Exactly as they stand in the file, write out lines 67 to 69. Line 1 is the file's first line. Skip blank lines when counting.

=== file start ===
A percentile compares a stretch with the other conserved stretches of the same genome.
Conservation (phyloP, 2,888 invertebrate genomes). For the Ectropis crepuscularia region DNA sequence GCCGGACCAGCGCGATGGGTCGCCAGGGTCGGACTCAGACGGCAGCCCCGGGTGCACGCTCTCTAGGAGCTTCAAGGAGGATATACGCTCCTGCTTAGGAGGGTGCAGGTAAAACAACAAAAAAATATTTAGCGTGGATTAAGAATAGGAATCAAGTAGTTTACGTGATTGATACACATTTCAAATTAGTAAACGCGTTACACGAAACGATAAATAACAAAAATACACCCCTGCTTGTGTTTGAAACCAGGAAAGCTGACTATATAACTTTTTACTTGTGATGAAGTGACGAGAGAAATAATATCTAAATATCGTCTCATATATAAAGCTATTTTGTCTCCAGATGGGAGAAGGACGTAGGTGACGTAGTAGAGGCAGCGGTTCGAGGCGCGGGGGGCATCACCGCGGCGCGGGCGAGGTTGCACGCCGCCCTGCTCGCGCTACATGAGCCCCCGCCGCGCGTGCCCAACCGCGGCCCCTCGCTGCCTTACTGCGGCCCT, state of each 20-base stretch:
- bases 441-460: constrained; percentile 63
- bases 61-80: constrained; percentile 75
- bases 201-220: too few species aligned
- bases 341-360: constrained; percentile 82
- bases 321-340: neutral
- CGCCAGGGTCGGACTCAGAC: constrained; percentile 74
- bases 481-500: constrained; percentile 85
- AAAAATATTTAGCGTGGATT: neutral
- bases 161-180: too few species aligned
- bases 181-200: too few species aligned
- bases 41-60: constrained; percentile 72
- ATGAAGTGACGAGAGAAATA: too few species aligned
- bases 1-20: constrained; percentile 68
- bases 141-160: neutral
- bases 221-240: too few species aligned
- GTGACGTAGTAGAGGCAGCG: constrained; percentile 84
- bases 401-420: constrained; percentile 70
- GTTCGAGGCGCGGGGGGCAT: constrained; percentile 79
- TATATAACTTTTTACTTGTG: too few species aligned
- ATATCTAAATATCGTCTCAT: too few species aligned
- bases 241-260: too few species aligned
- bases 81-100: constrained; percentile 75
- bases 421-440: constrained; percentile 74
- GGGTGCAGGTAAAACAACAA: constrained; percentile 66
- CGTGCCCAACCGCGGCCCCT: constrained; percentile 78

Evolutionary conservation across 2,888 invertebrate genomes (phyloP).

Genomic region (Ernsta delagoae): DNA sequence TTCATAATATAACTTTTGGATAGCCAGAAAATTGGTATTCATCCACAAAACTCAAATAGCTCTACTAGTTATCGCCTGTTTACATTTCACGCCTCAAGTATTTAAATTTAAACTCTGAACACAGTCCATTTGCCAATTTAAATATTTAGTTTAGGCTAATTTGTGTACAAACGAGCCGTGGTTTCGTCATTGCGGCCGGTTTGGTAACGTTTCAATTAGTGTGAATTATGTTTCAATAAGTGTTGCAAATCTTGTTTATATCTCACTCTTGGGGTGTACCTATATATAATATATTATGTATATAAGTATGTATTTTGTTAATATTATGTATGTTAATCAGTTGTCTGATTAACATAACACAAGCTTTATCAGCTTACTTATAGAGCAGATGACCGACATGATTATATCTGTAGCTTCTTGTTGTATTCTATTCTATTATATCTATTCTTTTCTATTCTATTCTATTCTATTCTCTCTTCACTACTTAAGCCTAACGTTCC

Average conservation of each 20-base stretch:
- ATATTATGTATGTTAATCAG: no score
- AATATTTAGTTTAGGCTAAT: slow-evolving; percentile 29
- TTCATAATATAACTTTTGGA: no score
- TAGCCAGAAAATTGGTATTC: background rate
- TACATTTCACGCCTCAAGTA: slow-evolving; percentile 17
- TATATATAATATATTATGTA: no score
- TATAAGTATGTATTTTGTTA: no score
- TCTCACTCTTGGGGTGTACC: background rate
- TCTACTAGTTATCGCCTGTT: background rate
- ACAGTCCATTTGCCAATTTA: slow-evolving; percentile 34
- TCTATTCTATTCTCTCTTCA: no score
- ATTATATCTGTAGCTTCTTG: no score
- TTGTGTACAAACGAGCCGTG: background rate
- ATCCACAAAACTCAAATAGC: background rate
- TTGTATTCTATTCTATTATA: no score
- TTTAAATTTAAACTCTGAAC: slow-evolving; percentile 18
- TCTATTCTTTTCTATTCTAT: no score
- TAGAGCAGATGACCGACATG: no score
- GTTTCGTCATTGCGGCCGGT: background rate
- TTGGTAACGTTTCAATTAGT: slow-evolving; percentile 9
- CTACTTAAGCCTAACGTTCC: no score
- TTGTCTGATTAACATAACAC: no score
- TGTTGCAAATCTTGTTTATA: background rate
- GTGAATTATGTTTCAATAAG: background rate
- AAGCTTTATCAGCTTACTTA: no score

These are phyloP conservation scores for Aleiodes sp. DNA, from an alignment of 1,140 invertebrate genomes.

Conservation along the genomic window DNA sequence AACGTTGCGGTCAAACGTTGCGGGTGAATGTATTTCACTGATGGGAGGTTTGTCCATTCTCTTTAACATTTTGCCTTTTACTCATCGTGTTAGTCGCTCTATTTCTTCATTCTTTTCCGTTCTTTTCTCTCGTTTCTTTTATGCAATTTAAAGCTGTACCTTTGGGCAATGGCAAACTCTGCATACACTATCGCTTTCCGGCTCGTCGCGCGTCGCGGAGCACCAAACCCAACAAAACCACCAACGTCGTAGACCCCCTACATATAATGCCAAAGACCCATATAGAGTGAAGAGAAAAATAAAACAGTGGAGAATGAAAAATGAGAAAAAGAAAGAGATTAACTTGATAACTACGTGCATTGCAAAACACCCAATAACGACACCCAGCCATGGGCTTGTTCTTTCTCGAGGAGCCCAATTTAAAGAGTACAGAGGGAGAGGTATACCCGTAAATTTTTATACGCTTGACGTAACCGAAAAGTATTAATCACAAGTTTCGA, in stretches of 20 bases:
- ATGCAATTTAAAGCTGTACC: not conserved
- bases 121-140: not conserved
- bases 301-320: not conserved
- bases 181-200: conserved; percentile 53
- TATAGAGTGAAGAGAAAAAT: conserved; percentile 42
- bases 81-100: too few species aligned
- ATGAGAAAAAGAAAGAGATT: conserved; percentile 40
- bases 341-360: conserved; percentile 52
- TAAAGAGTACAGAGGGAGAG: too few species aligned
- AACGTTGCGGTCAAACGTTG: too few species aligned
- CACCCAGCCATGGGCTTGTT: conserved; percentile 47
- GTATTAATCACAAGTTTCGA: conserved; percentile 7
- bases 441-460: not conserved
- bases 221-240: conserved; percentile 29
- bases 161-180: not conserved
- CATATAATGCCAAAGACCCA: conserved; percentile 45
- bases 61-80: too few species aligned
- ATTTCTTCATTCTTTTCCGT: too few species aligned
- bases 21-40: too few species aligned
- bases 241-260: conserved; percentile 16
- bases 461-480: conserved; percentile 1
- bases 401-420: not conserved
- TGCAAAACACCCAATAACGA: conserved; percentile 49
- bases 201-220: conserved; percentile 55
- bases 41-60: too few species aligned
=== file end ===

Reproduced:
- AACGTTGCGGTCAAACGTTG: too few species aligned
- CACCCAGCCATGGGCTTGTT: conserved; percentile 47
- GTATTAATCACAAGTTTCGA: conserved; percentile 7